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Unlocking Power with Updatable Views in SQL Server


Relational database management systems (RDBMS) rely on Structured Query Language (SQL) as their foundation for data management and manipulation. Views in SQL Server offer a strong way to abstract the underlying intricacy of data structures. While many views are read-only, updatable views open a door to dynamic data manipulation through INSERT, UPDATE, and DELETE operations. We will examine the idea of updatable views in SQL Server, examine their operation, and offer a useful example in this tutorial.

Understanding Updatable Views

An updatable view in SQL Server is a view that allows modifications such as INSERT, UPDATE, or DELETE operations on the underlying tables through the view. To make a view updatable, it must meet the below criteria.

  • Single Table Rule: Any operation on the view will update only a single base table at a time.  and it cannot update the data in derived columns.
  • No DISTINCT, GROUP BY, or HAVING: The SELECT statement used to create the view should not include DISTINCT, GROUP BY, or HAVING clauses.
  • No Aggregate Functions: Avoid using aggregate functions (like SUM, AVG, COUNT) in the SELECT statement of the view.
  • No TOP Clause: The SELECT statement shouldn't include the TOP keyword.
  • No COMPUTE or COMPUTE BY: These are not allowed in the SELECT statement of the view.
  • No OUTER JOIN: Views with OUTER JOINs are usually not updatable.

Let's Understand this with an example. Let's consider a scenario where we have a database with a table, Person_Data, and a view, Data_view.

   [No]   int Identity primary key, 
   [Name]   varchar(40),
   [Last_name]   varchar(20),
   [age]   bigint,
--Here is our view to the table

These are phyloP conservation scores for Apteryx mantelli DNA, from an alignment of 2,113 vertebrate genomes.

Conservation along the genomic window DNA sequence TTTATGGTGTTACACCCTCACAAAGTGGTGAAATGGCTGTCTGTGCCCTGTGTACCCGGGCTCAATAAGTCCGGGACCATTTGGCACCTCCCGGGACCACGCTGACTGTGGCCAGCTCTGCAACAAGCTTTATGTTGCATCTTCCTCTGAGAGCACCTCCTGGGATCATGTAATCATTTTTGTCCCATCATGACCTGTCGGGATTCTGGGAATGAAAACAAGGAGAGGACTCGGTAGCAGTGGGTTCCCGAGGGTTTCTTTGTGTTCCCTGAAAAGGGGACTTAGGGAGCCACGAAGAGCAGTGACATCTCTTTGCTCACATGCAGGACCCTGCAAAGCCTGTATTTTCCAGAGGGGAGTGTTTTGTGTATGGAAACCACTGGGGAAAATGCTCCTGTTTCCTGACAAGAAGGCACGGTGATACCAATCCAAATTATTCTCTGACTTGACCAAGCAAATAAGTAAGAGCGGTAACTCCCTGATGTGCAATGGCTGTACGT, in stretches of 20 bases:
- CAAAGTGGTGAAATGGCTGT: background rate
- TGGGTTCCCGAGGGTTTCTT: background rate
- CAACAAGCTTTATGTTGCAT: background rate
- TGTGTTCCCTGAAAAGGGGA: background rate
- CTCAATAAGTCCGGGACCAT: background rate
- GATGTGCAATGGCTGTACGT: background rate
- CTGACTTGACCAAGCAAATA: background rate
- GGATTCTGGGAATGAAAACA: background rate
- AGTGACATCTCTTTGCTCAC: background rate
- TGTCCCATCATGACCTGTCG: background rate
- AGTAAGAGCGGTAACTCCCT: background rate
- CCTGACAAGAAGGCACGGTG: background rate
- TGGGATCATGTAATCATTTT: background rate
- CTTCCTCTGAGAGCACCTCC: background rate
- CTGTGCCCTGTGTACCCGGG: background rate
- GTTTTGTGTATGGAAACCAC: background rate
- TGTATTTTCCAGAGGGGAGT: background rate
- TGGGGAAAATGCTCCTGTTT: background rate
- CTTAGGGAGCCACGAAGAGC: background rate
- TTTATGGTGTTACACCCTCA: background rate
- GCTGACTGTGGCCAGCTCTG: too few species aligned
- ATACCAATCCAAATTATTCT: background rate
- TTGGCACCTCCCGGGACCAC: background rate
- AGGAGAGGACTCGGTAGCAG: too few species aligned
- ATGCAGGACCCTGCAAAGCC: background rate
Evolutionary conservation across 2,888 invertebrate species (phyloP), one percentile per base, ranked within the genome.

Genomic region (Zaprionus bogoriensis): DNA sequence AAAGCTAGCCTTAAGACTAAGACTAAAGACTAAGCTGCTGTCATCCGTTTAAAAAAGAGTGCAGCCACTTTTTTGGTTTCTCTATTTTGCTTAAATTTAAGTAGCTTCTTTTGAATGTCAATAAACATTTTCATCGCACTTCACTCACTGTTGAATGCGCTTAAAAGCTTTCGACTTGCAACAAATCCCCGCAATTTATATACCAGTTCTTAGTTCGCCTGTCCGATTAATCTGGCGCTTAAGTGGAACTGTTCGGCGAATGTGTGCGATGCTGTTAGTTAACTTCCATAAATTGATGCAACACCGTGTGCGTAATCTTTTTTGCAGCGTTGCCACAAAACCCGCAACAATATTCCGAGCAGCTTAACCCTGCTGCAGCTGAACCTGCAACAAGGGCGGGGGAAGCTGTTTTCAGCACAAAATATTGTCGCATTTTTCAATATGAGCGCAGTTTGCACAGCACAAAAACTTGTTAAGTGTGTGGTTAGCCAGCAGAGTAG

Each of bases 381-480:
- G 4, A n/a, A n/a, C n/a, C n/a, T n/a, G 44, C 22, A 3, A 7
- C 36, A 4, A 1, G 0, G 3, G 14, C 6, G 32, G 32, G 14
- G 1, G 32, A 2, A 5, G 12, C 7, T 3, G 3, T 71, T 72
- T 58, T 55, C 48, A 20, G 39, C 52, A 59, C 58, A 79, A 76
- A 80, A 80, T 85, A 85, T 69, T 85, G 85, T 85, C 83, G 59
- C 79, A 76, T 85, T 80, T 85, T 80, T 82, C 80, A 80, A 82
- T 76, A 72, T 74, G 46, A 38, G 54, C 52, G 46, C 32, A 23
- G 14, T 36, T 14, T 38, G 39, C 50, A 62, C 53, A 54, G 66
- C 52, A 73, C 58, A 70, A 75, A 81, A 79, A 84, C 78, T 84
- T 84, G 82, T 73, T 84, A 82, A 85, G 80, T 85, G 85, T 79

Create VIEW [Data_view]    As SELECT [Name],[no],[Last_name] FROM Person_Data

The view ‘Data_view’ meets the criteria for updatable views. It's based on a single table ‘Person_Data ’ and the SELECT statement doesn't involve DISTINCT, GROUP BY, or aggregate functions.

Let's add data to the Table.

--As an example insert few entries
INSERT INTO Person_Data VALUES ( 'abc','iop',32 )
INSERT INTO Person_Data VALUES ( 'qwe','jkl',35)
INSERT INTO Person_Data VALUES ( 'asd','fgh',38 )
INSERT INTO Person_Data VALUES ( 'zxc','dfg',14 )

--Check if everything works fine
SELECT * FROM Person_Data 
SELECT * FROM Data_view

We can see data in view as well as in the table.

Now let's do some operations on the view, just like we would do on a regular table.

UPDATE Data_view SET [Name] = 'bnm', [Last_name] = 'ert' where [No] = '1'
INSERT INTO Data_view ([Name], [Last_name])VALUES ('ert', 'yui');   
DELETE Data_view where [No] = '2'

--See the data in view and in table should be same
SELECT * FROM Person_Data 
SELECT * FROM Data_view

These update/delete operations are transparently applied to the underlying 'Person_Data' table due to the updatable nature of the view.

Limitations and Considerations

While updatable views provide flexibility, they come with limitations:

Complexity: Updatable views are restricted in terms of complexity. If your data model involves complex relationships, you might need to resort to stored procedures or direct table manipulation.

Performance: Depending on the complexity of the view, performance might be impacted. Always test and profile your queries.

Security: Cautious about granting update permissions on views, ensuring that users can only modify data that aligns with business rules.


Updatable views in SQL Server offer a convenient and efficient way to manage data through a simplified interface. When designed and used correctly, they provide a valuable layer of abstraction for users.


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